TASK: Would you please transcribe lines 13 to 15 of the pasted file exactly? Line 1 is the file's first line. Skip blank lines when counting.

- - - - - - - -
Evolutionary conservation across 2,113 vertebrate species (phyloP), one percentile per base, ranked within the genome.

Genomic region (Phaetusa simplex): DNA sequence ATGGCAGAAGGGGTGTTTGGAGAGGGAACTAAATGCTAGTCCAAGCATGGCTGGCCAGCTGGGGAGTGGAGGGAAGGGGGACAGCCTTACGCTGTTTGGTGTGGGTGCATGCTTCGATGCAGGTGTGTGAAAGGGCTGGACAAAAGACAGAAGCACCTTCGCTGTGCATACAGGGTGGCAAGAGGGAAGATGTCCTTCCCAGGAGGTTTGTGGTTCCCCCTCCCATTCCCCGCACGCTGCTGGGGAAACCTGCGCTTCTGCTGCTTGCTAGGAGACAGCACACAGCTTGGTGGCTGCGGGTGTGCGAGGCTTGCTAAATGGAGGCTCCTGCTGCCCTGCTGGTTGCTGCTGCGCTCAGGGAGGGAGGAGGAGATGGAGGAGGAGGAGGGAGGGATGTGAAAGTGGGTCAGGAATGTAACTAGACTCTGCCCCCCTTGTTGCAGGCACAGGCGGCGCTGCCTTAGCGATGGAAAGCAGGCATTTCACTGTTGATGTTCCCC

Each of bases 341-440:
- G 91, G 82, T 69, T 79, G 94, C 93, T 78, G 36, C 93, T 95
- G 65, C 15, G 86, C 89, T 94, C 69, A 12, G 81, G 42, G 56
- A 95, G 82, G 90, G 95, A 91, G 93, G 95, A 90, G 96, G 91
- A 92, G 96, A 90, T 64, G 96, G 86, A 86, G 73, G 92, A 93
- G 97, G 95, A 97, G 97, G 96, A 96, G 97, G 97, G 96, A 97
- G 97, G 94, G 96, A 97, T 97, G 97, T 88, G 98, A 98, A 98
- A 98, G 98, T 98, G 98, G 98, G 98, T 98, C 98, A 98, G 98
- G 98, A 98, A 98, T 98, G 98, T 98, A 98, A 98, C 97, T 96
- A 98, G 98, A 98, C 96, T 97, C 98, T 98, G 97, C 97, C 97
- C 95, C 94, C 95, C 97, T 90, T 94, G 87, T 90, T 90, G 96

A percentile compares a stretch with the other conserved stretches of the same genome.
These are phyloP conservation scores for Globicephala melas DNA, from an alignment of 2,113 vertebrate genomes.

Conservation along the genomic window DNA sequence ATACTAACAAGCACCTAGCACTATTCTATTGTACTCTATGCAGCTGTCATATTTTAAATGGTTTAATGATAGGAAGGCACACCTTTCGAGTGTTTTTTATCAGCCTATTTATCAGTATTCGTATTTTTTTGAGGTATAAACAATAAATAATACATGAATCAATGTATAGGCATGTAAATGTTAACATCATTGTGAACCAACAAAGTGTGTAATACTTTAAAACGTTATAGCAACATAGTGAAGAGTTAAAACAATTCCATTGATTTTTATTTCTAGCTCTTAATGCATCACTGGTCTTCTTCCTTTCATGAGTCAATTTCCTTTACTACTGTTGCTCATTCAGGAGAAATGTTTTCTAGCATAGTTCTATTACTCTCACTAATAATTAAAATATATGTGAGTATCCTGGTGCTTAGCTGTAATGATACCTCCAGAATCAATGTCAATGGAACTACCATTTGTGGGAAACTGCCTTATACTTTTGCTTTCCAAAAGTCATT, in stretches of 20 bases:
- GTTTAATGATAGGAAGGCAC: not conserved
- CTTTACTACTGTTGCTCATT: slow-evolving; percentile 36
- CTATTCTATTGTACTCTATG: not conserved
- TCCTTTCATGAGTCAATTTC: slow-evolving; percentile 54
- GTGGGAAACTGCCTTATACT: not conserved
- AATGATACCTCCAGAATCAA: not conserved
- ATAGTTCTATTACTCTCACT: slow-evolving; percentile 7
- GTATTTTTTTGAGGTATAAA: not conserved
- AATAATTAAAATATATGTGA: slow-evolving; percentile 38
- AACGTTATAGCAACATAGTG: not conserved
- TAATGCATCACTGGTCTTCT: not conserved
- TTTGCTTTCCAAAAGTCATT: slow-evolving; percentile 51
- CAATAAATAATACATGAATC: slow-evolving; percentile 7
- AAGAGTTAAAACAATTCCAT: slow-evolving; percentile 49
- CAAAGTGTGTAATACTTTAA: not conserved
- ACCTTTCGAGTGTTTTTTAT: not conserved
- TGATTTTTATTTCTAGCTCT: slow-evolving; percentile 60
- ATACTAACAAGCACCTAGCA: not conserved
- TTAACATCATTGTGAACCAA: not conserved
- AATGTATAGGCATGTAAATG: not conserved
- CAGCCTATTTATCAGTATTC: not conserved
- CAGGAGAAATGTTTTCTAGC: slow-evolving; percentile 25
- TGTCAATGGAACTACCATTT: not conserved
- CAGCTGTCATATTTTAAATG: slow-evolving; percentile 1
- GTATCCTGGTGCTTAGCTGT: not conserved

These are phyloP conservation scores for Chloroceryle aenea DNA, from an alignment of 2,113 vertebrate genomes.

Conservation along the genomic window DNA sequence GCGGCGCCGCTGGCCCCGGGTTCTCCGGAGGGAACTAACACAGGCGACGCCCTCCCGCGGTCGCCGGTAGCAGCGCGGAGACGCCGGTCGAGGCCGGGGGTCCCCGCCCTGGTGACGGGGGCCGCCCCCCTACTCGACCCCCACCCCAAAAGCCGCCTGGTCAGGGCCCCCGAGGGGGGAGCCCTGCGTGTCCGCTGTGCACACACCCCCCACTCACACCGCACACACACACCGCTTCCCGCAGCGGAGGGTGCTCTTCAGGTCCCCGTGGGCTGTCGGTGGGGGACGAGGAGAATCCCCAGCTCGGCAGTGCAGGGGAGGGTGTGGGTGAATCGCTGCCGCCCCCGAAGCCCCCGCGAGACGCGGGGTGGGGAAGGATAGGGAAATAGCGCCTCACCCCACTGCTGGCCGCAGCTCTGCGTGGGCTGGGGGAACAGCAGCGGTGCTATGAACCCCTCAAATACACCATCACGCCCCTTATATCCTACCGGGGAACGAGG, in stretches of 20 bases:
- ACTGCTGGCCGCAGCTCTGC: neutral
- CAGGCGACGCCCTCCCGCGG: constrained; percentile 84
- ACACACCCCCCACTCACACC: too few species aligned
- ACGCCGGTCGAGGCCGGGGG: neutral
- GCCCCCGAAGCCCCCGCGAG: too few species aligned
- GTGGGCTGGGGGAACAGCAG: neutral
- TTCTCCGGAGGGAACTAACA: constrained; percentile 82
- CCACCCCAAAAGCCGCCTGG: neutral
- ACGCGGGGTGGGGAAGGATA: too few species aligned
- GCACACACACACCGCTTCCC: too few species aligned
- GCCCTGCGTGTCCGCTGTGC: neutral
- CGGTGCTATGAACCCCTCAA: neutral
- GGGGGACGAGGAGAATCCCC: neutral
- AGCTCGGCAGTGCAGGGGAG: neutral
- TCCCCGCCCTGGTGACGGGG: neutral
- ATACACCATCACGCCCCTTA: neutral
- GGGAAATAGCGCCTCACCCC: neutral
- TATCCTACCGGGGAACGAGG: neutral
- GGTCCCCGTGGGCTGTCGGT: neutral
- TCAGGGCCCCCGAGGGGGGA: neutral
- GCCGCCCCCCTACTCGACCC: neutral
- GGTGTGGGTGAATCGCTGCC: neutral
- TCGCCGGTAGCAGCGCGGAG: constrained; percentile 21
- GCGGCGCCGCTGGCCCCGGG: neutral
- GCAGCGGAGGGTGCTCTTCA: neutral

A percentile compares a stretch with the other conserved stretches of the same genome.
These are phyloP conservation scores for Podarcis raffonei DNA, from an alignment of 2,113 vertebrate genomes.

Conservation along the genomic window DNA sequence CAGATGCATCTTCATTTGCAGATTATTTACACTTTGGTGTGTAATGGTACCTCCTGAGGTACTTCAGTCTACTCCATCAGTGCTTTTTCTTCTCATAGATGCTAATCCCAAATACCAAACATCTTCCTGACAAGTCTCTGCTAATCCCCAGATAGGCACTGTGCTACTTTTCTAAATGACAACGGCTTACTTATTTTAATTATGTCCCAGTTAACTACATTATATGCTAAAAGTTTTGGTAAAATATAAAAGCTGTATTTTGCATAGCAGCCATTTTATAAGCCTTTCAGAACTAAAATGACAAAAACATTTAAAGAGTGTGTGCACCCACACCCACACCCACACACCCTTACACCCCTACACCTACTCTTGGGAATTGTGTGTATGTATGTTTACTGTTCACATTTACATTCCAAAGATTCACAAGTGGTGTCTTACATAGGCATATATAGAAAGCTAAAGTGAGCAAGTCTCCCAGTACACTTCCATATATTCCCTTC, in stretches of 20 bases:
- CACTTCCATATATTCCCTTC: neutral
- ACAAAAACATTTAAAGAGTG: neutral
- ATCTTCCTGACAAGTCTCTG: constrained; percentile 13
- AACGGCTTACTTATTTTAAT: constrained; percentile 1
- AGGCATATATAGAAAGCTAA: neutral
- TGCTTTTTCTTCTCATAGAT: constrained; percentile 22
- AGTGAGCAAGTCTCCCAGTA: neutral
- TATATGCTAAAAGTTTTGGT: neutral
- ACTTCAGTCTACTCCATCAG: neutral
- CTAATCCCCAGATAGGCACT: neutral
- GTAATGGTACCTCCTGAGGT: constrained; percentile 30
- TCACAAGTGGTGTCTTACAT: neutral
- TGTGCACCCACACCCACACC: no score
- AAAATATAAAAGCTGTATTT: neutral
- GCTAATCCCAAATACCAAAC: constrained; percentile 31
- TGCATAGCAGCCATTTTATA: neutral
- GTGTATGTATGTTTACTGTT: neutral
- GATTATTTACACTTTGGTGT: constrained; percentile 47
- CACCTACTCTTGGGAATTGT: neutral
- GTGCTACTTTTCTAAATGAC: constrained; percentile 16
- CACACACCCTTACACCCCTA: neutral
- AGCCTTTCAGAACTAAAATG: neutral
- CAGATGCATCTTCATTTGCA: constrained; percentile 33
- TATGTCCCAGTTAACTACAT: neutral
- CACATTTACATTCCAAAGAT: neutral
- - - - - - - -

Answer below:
- C 95, C 94, C 95, C 97, T 90, T 94, G 87, T 90, T 90, G 96

A percentile compares a stretch with the other conserved stretches of the same genome.
These are phyloP conservation scores for Globicephala melas DNA, from an alignment of 2,113 vertebrate genomes.